Sometimes, a single verse is enough for a day—if not for a whole lifetime. This is one of those verses: “You have made known to me the ways of life; you will make me full of gladness with your presence.” It is a claim much like the musical scales that the pianist must continually practice, whether a beginner or an accomplished virtuoso. What are these “ways of life” that God has made known to us?

As in most cases, responses of a general nature will have little meaning for us and will do little to help us build resilience in our lives. The real question is this: What ways of life have we learned, or do we need to learn? These ways might be simple and follow the truths we learned as children: honoring others, speaking truthfully, and living humbly. Each of these postures is a way to practice resurrection. We turn from acts or habits that belittle others and open our hearts to live generously toward them—whether our friends or those who threaten us. This is the hard truth Jesus teaches again and again in the Gospels: “Love your enemies and pray for those who persecute you” (Matt. 5:44).

If the Resurrection is to mean anything in our lives, it must be this: The call to live beyond the narrow logic of fear, selfishness, and hatred, to live into the “ways of life” that constitute the generous truths of God among us.

Will this be easy for us? Rarely. Practice might not “make perfect.” But it will lead us—moment by moment within our relationships—into a deepening measure of freedom and joy.

Lord, give me the courage of heart and the simplicity of mind to heed those truths that promise to lead me in the ways of life, so that I too may taste the gladness of your presence. Amen.

Pray the Scriptures Using Audio Lectio
Read John 20:19-31

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Lectionary Week
April 13–19, 2020
Scripture Overview

In the week following Easter, we reflect on the Resurrection. In Acts, Peter declares to his fellow Israelites that the story of Jesus is the fulfillment of promises made to their people long ago. He quotes Psalm 16, the second reading for the week, and applies it to Jesus. First Peter opens with a passage of extended praise for God’s mercy, and this is rooted in the hope that comes through the resurrection of Jesus. Yes, we may suffer in this life as Jesus suffered, but just as he is glorified, we will also one day be glorified in the Lord. John recounts a post-resurrection appearance to the disciples. All except Thomas have already seen Jesus, and here is Thomas’s first interaction with the risen Lord.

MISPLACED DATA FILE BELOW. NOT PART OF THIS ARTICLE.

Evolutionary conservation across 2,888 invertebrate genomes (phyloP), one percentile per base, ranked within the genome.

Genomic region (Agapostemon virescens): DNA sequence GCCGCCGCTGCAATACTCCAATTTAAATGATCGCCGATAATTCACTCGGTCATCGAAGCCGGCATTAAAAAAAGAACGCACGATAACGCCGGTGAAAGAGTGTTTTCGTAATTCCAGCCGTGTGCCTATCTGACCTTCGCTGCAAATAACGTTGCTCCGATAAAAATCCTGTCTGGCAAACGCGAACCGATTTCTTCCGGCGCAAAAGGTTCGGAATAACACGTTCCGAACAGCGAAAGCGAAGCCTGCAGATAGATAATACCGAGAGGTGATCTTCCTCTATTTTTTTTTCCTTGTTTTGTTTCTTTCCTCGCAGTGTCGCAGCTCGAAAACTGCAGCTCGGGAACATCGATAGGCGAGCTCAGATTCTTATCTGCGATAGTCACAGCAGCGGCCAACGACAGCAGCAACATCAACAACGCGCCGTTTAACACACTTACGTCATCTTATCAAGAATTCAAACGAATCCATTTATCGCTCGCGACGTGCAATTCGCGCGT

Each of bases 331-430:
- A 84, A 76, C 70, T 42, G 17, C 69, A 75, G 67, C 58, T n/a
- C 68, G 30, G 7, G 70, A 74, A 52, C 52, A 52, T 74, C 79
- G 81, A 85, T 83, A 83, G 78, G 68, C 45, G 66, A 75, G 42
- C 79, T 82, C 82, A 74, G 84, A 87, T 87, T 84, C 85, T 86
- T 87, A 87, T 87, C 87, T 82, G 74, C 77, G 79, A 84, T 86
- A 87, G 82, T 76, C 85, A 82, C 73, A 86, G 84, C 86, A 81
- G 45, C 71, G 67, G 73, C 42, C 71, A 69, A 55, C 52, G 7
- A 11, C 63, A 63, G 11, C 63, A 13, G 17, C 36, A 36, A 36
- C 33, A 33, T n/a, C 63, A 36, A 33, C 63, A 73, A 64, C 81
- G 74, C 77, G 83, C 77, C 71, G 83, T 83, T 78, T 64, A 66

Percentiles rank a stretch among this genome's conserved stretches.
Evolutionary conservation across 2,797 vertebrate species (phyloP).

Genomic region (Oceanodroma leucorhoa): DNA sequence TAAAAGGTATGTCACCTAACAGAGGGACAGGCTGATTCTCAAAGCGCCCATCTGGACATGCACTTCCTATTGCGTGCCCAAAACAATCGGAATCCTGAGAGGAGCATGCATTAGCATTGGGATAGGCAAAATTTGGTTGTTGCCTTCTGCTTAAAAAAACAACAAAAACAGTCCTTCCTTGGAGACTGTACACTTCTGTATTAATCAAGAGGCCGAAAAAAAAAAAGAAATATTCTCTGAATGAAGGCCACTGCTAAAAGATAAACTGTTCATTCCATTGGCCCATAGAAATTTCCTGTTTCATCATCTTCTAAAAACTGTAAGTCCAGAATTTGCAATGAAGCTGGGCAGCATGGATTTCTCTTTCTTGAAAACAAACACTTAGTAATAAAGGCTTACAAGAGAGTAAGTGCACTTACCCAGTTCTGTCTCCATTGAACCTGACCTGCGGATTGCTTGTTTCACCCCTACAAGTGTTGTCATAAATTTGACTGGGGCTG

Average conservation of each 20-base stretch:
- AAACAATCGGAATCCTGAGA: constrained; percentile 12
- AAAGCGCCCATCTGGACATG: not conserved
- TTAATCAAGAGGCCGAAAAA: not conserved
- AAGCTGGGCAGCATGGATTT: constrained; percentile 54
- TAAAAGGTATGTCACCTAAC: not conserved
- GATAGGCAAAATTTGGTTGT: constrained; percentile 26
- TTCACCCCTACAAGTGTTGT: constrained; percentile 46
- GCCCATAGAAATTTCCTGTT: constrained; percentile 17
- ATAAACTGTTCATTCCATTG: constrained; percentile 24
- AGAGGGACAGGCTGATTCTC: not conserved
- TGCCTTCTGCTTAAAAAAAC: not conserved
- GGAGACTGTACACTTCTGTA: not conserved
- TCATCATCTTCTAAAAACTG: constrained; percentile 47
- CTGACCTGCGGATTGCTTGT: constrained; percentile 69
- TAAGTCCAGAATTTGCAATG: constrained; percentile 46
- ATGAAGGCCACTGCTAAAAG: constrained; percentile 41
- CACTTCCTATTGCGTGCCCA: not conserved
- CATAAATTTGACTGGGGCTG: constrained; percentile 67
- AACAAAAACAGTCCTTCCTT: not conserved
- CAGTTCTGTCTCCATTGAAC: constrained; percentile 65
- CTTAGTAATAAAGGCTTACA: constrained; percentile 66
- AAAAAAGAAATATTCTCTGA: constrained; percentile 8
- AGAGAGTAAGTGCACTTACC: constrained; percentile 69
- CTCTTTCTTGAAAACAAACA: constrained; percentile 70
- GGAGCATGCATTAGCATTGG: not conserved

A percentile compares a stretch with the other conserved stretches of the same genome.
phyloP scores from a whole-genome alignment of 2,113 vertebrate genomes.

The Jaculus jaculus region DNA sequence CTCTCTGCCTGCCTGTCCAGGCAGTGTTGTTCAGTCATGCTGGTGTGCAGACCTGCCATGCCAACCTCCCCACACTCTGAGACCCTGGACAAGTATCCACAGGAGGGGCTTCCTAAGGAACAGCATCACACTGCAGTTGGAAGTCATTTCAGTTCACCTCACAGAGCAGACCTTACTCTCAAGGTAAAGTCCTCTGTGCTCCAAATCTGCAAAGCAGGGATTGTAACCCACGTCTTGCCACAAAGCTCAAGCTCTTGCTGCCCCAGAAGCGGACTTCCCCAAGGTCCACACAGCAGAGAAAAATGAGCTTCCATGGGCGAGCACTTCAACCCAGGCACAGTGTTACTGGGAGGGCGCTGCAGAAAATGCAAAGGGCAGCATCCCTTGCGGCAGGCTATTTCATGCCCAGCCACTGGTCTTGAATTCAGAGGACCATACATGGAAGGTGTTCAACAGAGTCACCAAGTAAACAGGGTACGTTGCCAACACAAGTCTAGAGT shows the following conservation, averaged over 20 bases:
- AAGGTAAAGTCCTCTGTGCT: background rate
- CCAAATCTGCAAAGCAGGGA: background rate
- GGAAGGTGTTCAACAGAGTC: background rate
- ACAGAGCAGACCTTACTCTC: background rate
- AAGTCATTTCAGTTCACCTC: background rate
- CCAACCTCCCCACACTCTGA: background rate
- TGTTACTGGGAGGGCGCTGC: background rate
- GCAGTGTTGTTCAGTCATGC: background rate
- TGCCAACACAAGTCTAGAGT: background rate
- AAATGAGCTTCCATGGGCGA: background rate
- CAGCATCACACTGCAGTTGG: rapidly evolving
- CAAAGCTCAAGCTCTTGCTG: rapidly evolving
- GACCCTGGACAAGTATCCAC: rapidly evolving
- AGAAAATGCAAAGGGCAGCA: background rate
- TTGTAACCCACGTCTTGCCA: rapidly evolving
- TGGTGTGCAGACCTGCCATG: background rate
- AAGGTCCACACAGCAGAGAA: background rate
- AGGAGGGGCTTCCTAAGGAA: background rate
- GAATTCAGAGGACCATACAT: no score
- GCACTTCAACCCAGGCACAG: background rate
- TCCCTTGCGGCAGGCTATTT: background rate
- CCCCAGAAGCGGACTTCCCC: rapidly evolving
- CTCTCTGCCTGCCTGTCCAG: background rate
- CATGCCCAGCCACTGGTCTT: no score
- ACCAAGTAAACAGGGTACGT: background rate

Questions and Suggestions for Reflection

Read Acts 2:14a, 22-32. How do you practice living into the “ways of life”?
Read Psalm 16. What would change if you were to make requests for God’s protection a fundamental of your faith?
Read 1 Peter 1:3-9. How does the mystery of the Resurrection help you understand and love Jesus?
Read John 20:19-31. What role does forgiveness play in the way you practice resurrection?

Respond by posting a prayer.

This season, Whitney R. Simpson has given us the gift we must open: a clear, accessible invitation to connect with the divine spark that is within us. This is the best present: being present for Jesus’ birth, God made human.”

Learn more about our newest Advent resource, Fully Human, Fully Divine here.